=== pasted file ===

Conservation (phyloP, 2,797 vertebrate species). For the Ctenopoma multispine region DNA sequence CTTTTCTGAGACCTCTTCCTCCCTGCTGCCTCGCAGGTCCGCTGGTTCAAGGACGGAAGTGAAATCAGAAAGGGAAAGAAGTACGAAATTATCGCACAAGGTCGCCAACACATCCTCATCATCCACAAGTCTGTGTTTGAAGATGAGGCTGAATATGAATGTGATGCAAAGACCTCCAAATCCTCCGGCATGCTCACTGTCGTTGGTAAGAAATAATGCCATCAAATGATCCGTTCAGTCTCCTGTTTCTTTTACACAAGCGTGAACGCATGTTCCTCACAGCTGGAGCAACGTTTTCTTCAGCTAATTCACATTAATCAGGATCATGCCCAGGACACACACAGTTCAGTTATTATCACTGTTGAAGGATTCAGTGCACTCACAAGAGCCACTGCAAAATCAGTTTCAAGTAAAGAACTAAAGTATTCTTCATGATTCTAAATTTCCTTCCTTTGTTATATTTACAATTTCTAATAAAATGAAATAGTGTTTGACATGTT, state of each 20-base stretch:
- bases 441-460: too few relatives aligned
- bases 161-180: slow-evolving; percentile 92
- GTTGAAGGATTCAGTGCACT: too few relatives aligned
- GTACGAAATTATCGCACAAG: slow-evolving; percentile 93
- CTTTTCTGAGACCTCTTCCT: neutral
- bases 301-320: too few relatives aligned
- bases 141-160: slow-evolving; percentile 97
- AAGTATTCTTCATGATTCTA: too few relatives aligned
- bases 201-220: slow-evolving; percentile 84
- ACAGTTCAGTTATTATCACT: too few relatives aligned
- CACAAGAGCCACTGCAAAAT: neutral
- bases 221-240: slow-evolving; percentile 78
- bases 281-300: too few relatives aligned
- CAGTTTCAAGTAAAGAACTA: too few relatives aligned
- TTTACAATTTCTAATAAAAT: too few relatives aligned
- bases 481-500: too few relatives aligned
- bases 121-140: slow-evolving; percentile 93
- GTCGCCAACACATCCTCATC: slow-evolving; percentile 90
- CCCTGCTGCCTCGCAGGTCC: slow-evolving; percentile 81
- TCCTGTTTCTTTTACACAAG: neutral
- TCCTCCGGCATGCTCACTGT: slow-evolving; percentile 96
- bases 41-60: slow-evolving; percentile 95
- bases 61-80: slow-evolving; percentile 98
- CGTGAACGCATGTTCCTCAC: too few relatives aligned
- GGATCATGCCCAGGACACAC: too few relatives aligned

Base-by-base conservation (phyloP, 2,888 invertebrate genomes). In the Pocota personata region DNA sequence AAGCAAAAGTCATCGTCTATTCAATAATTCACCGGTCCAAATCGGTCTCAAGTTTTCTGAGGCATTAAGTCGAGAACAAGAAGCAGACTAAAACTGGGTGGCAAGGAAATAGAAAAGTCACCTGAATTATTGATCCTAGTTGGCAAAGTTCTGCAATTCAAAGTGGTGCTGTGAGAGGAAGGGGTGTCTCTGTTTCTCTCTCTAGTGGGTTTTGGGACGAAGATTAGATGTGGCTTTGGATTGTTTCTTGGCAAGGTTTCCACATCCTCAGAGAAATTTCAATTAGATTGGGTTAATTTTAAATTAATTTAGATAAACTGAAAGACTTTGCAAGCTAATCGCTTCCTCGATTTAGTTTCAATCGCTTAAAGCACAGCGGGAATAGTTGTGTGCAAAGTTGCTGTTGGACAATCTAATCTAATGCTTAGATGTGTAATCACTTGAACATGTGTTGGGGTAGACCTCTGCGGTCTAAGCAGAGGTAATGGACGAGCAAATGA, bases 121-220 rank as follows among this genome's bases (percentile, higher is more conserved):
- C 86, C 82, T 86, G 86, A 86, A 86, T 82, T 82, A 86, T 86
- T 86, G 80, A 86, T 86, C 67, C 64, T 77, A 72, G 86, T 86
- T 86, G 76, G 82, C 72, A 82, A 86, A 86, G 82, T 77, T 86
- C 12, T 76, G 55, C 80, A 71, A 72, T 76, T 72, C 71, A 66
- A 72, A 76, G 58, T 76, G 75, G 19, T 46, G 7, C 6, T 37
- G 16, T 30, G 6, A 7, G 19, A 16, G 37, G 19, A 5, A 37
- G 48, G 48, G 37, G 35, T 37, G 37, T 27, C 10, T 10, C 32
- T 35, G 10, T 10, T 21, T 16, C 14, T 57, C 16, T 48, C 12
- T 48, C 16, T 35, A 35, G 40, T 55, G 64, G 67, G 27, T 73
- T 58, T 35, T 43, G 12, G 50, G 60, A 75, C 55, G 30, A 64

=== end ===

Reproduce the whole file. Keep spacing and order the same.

Conservation (phyloP, 2,797 vertebrate species). For the Ctenopoma multispine region DNA sequence CTTTTCTGAGACCTCTTCCTCCCTGCTGCCTCGCAGGTCCGCTGGTTCAAGGACGGAAGTGAAATCAGAAAGGGAAAGAAGTACGAAATTATCGCACAAGGTCGCCAACACATCCTCATCATCCACAAGTCTGTGTTTGAAGATGAGGCTGAATATGAATGTGATGCAAAGACCTCCAAATCCTCCGGCATGCTCACTGTCGTTGGTAAGAAATAATGCCATCAAATGATCCGTTCAGTCTCCTGTTTCTTTTACACAAGCGTGAACGCATGTTCCTCACAGCTGGAGCAACGTTTTCTTCAGCTAATTCACATTAATCAGGATCATGCCCAGGACACACACAGTTCAGTTATTATCACTGTTGAAGGATTCAGTGCACTCACAAGAGCCACTGCAAAATCAGTTTCAAGTAAAGAACTAAAGTATTCTTCATGATTCTAAATTTCCTTCCTTTGTTATATTTACAATTTCTAATAAAATGAAATAGTGTTTGACATGTT, state of each 20-base stretch:
- bases 441-460: too few relatives aligned
- bases 161-180: slow-evolving; percentile 92
- GTTGAAGGATTCAGTGCACT: too few relatives aligned
- GTACGAAATTATCGCACAAG: slow-evolving; percentile 93
- CTTTTCTGAGACCTCTTCCT: neutral
- bases 301-320: too few relatives aligned
- bases 141-160: slow-evolving; percentile 97
- AAGTATTCTTCATGATTCTA: too few relatives aligned
- bases 201-220: slow-evolving; percentile 84
- ACAGTTCAGTTATTATCACT: too few relatives aligned
- CACAAGAGCCACTGCAAAAT: neutral
- bases 221-240: slow-evolving; percentile 78
- bases 281-300: too few relatives aligned
- CAGTTTCAAGTAAAGAACTA: too few relatives aligned
- TTTACAATTTCTAATAAAAT: too few relatives aligned
- bases 481-500: too few relatives aligned
- bases 121-140: slow-evolving; percentile 93
- GTCGCCAACACATCCTCATC: slow-evolving; percentile 90
- CCCTGCTGCCTCGCAGGTCC: slow-evolving; percentile 81
- TCCTGTTTCTTTTACACAAG: neutral
- TCCTCCGGCATGCTCACTGT: slow-evolving; percentile 96
- bases 41-60: slow-evolving; percentile 95
- bases 61-80: slow-evolving; percentile 98
- CGTGAACGCATGTTCCTCAC: too few relatives aligned
- GGATCATGCCCAGGACACAC: too few relatives aligned

Base-by-base conservation (phyloP, 2,888 invertebrate genomes). In the Pocota personata region DNA sequence AAGCAAAAGTCATCGTCTATTCAATAATTCACCGGTCCAAATCGGTCTCAAGTTTTCTGAGGCATTAAGTCGAGAACAAGAAGCAGACTAAAACTGGGTGGCAAGGAAATAGAAAAGTCACCTGAATTATTGATCCTAGTTGGCAAAGTTCTGCAATTCAAAGTGGTGCTGTGAGAGGAAGGGGTGTCTCTGTTTCTCTCTCTAGTGGGTTTTGGGACGAAGATTAGATGTGGCTTTGGATTGTTTCTTGGCAAGGTTTCCACATCCTCAGAGAAATTTCAATTAGATTGGGTTAATTTTAAATTAATTTAGATAAACTGAAAGACTTTGCAAGCTAATCGCTTCCTCGATTTAGTTTCAATCGCTTAAAGCACAGCGGGAATAGTTGTGTGCAAAGTTGCTGTTGGACAATCTAATCTAATGCTTAGATGTGTAATCACTTGAACATGTGTTGGGGTAGACCTCTGCGGTCTAAGCAGAGGTAATGGACGAGCAAATGA, bases 121-220 rank as follows among this genome's bases (percentile, higher is more conserved):
- C 86, C 82, T 86, G 86, A 86, A 86, T 82, T 82, A 86, T 86
- T 86, G 80, A 86, T 86, C 67, C 64, T 77, A 72, G 86, T 86
- T 86, G 76, G 82, C 72, A 82, A 86, A 86, G 82, T 77, T 86
- C 12, T 76, G 55, C 80, A 71, A 72, T 76, T 72, C 71, A 66
- A 72, A 76, G 58, T 76, G 75, G 19, T 46, G 7, C 6, T 37
- G 16, T 30, G 6, A 7, G 19, A 16, G 37, G 19, A 5, A 37
- G 48, G 48, G 37, G 35, T 37, G 37, T 27, C 10, T 10, C 32
- T 35, G 10, T 10, T 21, T 16, C 14, T 57, C 16, T 48, C 12
- T 48, C 16, T 35, A 35, G 40, T 55, G 64, G 67, G 27, T 73
- T 58, T 35, T 43, G 12, G 50, G 60, A 75, C 55, G 30, A 64